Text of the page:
Give your full attention to the person you are talking to, says Lauren Casey, a psychologist based in Dubai. "Engage in active listening by truly listening to what the other person is saying without interrupting or thinking about what you want to say next," she says.

Leave your ego behind

Be curious, but leave your ego behind, advises Alexandra Carvalho, CEO and Creative Strategist of Alex's House of Social. "Most people go into a conversation with their egos. Subconsciously, they want to prove a point and want to come off that they have knowledge. They don't end up being good listeners, as they are thinking about what they want to say next rather then being fully present in the moment," she says.  Most people have an agenda during a conversation, which is usually to impress, rather then understanding how to make the other person feel good and seen.

Don’t be a walking encyclopaedia

You would know the person who keeps dishing out facts like confetti.

Yes, don’t be that person. Ditch the fact barrage.

Present your knowledge and facts without making the other person feel inferior. Don’t paint yourself to be an expert. According to Malavika Varadan, TedX speaker based in Dubai, spare people the onslaught of facts. Find a way to weave it into the conversation, or let them slowly arrive at it without you holding it over their heads. Everyone wants to have a conversation and share their point of view, but there’s a way of going about it. “Don’t throw facts. Don’t act like a know-it-all,” she says.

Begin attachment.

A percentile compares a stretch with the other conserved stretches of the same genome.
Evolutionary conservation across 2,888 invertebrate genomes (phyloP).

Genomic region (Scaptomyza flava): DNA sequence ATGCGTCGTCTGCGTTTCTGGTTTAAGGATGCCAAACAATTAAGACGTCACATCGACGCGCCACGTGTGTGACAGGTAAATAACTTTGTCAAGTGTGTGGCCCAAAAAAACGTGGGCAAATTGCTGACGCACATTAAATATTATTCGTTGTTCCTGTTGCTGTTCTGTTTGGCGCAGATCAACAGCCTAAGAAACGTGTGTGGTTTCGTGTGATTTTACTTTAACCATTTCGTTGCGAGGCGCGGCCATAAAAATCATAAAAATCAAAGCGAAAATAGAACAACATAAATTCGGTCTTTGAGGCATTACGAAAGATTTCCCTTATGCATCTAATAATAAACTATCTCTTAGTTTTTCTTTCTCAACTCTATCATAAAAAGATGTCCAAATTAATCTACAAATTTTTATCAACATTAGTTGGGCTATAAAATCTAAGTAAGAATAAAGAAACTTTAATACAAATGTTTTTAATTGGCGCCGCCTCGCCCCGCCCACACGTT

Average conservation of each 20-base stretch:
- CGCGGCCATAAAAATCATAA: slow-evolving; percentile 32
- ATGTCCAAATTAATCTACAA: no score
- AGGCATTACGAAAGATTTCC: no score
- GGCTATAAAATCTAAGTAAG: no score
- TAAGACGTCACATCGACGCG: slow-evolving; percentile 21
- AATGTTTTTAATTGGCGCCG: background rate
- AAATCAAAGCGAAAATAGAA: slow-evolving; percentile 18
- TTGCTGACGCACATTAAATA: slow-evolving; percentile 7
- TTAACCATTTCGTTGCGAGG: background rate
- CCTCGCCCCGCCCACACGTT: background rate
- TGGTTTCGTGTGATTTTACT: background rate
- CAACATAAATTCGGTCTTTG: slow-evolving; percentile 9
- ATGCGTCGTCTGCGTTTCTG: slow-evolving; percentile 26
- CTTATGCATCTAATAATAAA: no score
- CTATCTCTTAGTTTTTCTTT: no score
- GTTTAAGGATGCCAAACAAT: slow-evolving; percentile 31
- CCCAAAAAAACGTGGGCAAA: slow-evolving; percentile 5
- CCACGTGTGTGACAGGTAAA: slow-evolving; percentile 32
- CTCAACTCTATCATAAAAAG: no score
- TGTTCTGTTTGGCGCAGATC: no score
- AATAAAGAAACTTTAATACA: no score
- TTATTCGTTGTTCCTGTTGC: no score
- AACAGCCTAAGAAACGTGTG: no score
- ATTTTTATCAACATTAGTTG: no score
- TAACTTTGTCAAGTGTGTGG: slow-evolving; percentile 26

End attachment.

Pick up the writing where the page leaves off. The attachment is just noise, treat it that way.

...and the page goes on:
Ask people questions that they haven’t been asked before. Asking where they are from and what they do, is a generic conversation starter. Approach it like a child does. A child will not ask you for your business card and what you do...

- Malvika Vardhan, confidence coach, Dubai

Ask people questions that they haven’t been asked before, she advises. Asking them where they are from and what they do, is probably some of the most generic conversation starters. “I would always say, approach it like a child does. A child won’t ask you for your business card and what you do,” she says. So, opt for questions like ‘So what excites you about your work?’ You can even bring up the latest discovery that you are still reeling over.